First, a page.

Editorial – An election that merits your voice

Published 6:39 pm Tuesday, October 25, 2022

Early voting for the 2022 election is in full swing, with brisk participation to date in Isle of Wight and Surry.

At the end of last week, 2,483 people had cast ballots in Isle of Wight. That equates to 81.1 per 1,000 registered voters and puts Isle of Wight way ahead of Hampton Roads (57.2) and Virginia (58.5). Surry, where 487 ballots had been cast, had an even higher rate of 86.6 per 1,000 registered voters.

Though the final turnout percentage is all that matters ultimately, we’re encouraged that area voters are setting the pace in an important election.

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Locally, much is at stake. Two seats on the Isle of Wight County School Board will determine the direction of the community’s public schools for at least the next four years. The incumbents and the challengers have very different visions and philosophies about public education. Voters should carefully study the positions of each candidate and make their voices heard at the ballot box.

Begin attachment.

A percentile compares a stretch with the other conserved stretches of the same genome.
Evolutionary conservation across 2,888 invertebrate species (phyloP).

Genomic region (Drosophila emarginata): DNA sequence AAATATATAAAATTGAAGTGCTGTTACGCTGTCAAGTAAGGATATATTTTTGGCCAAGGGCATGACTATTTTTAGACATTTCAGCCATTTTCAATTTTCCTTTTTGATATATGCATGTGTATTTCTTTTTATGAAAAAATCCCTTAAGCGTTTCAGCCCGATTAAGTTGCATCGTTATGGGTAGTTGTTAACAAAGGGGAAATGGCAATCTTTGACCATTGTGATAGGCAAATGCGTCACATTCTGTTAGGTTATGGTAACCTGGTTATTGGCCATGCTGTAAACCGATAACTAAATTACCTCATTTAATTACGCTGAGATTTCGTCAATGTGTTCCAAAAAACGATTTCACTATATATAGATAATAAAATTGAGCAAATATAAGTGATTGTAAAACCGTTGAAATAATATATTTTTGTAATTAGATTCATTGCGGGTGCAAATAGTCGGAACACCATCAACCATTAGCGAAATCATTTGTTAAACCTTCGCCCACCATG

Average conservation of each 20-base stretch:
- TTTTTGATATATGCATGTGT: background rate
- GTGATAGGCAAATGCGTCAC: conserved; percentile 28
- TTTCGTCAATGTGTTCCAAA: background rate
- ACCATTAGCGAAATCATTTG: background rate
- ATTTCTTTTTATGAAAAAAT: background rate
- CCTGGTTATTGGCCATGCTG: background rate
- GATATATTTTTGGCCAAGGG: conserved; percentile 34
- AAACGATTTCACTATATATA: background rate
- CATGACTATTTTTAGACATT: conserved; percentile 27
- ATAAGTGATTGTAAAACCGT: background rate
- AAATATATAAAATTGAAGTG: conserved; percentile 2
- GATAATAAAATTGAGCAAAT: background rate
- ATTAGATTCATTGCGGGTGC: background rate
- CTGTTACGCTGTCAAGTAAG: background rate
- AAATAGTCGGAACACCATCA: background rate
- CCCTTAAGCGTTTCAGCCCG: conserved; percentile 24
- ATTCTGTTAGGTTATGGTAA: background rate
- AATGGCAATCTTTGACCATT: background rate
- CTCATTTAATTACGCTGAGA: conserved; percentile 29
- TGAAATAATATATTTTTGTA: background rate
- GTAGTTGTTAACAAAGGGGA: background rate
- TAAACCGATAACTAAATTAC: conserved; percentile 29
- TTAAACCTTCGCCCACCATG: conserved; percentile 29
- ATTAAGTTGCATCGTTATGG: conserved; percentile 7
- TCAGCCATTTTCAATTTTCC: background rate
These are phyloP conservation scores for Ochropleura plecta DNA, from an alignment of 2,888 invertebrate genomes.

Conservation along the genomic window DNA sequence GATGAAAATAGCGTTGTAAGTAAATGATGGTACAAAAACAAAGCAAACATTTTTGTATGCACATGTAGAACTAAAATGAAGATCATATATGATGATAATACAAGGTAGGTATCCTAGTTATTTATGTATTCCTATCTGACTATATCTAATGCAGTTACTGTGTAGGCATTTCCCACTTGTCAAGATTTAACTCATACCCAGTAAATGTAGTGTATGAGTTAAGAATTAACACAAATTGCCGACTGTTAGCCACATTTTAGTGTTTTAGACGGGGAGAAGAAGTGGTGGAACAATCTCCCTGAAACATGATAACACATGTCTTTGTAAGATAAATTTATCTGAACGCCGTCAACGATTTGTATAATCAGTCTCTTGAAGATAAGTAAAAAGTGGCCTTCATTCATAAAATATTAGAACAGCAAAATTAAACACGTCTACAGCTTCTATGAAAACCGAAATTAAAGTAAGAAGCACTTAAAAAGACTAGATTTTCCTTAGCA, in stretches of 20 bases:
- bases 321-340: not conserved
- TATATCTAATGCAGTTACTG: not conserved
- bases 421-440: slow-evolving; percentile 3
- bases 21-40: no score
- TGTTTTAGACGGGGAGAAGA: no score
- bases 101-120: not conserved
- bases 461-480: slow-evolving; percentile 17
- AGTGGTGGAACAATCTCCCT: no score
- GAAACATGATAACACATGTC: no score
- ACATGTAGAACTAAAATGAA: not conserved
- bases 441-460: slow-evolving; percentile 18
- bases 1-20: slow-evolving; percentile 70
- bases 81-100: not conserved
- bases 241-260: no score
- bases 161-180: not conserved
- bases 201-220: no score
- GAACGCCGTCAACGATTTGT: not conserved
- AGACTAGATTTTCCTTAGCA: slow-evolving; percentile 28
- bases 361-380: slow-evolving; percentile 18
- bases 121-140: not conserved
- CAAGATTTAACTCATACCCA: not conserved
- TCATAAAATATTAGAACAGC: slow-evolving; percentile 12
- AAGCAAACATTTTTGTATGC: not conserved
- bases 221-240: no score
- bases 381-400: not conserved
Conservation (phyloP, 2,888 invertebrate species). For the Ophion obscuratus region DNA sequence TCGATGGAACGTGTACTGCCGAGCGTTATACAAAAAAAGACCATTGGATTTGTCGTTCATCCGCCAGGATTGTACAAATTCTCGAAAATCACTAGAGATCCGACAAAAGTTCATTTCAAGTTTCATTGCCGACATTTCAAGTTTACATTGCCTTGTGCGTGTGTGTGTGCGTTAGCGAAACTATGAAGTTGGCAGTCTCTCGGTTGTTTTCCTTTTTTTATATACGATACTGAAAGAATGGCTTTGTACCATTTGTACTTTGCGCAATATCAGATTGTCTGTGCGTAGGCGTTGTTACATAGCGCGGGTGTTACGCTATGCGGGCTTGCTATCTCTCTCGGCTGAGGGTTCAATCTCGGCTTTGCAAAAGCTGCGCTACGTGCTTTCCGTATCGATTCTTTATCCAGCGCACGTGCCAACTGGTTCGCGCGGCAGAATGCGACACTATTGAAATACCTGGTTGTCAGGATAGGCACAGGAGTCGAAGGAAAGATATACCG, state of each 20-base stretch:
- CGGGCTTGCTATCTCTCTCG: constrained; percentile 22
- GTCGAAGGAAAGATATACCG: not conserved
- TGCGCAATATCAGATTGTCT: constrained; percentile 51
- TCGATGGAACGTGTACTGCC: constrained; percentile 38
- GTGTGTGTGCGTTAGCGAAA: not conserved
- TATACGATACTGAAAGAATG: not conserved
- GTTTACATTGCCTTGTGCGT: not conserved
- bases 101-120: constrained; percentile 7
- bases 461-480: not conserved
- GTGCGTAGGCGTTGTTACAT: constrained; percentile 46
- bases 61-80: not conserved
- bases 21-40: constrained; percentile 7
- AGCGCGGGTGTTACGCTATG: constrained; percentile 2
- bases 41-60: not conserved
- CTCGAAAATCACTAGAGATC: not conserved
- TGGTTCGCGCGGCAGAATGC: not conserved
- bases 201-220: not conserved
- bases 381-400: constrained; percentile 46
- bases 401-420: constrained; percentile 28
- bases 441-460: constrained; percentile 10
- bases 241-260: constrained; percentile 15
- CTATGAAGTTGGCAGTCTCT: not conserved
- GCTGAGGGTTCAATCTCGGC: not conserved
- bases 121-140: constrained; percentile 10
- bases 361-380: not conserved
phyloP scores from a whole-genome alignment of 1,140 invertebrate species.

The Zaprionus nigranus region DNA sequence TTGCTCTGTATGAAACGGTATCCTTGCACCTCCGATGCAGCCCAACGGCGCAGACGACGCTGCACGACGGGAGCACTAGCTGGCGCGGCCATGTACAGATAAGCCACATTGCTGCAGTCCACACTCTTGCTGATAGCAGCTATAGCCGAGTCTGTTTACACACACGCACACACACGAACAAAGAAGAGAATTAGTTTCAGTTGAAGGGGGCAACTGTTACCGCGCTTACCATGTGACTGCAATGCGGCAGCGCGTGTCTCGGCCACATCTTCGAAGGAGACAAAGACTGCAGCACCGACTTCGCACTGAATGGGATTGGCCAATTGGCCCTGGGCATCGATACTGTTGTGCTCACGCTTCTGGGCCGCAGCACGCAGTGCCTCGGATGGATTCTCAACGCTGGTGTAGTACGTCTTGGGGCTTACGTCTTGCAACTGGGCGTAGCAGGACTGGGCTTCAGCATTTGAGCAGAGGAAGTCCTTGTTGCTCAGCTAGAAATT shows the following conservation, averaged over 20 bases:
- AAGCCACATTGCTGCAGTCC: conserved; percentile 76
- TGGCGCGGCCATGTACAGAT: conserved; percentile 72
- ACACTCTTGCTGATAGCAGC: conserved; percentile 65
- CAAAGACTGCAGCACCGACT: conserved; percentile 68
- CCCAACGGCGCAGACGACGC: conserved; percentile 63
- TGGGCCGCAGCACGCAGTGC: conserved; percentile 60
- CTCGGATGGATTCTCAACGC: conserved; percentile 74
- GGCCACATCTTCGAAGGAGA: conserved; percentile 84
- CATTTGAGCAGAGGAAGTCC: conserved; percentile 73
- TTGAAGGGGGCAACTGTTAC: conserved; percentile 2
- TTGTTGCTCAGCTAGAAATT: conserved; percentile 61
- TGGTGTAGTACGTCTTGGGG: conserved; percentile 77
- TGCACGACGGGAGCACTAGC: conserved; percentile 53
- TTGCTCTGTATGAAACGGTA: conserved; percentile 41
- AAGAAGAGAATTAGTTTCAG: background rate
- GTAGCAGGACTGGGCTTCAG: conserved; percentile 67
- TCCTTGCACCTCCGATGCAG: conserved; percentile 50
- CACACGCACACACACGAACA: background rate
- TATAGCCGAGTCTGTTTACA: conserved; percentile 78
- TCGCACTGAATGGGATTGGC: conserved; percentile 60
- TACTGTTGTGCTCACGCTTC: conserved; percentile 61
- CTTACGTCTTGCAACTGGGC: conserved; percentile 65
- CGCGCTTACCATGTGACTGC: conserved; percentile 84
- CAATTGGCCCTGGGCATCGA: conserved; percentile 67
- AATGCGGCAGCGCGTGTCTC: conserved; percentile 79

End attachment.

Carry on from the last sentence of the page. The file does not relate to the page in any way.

Five candidates are vying for four seats on the Smithfield Town Council. The candidates have very different visions of Smithfield’s future, especially as it relates to growth and development.

In neighboring Surry, it’s control of the Board of Supervisors that’s at stake in a community grappling with the best strategies for improving its lagging economic fortunes.

Even if local politics isn’t your thing, Isle of Wight voters should have a say in one of the nation’s most consequential congressional races.

U.S. Rep. Elaine Luria, D-Va., the incumbent in the 2nd Congressional District, is in a heated race with state Sen. Jen Kiggans, R-Virginia Beach, a fascinating race pitting two former Naval commanders who see their country and the world very differently.

The recently redrawn, Tidewater-centric 2nd District is a change for Isle of Wight voters, who’ve been part of the Peninsula-oriented 3rd Congressional District, represented by U.S. Rep. Bobby Scott, for the past decade. That district was solidly Democratic, while the new 2nd District is among the handful of battleground districts nationwide that determine which party controls the House of Representatives starting in 2023. Put simply, the stakes couldn’t be higher.

And the race couldn’t be tighter. A new poll released last week by the Wason Center for Civic Leadership at Christopher Newport University showed the race to be a dead heat: Luria and Kiggans are tied among likely voters at 45%, with 8% still undecided.

Whether you vote early or on Nov. 8, we hope you do so. We’re partial to early voting, which helps you avoid long lines on Election Day and also makes that day smoother for poll workers.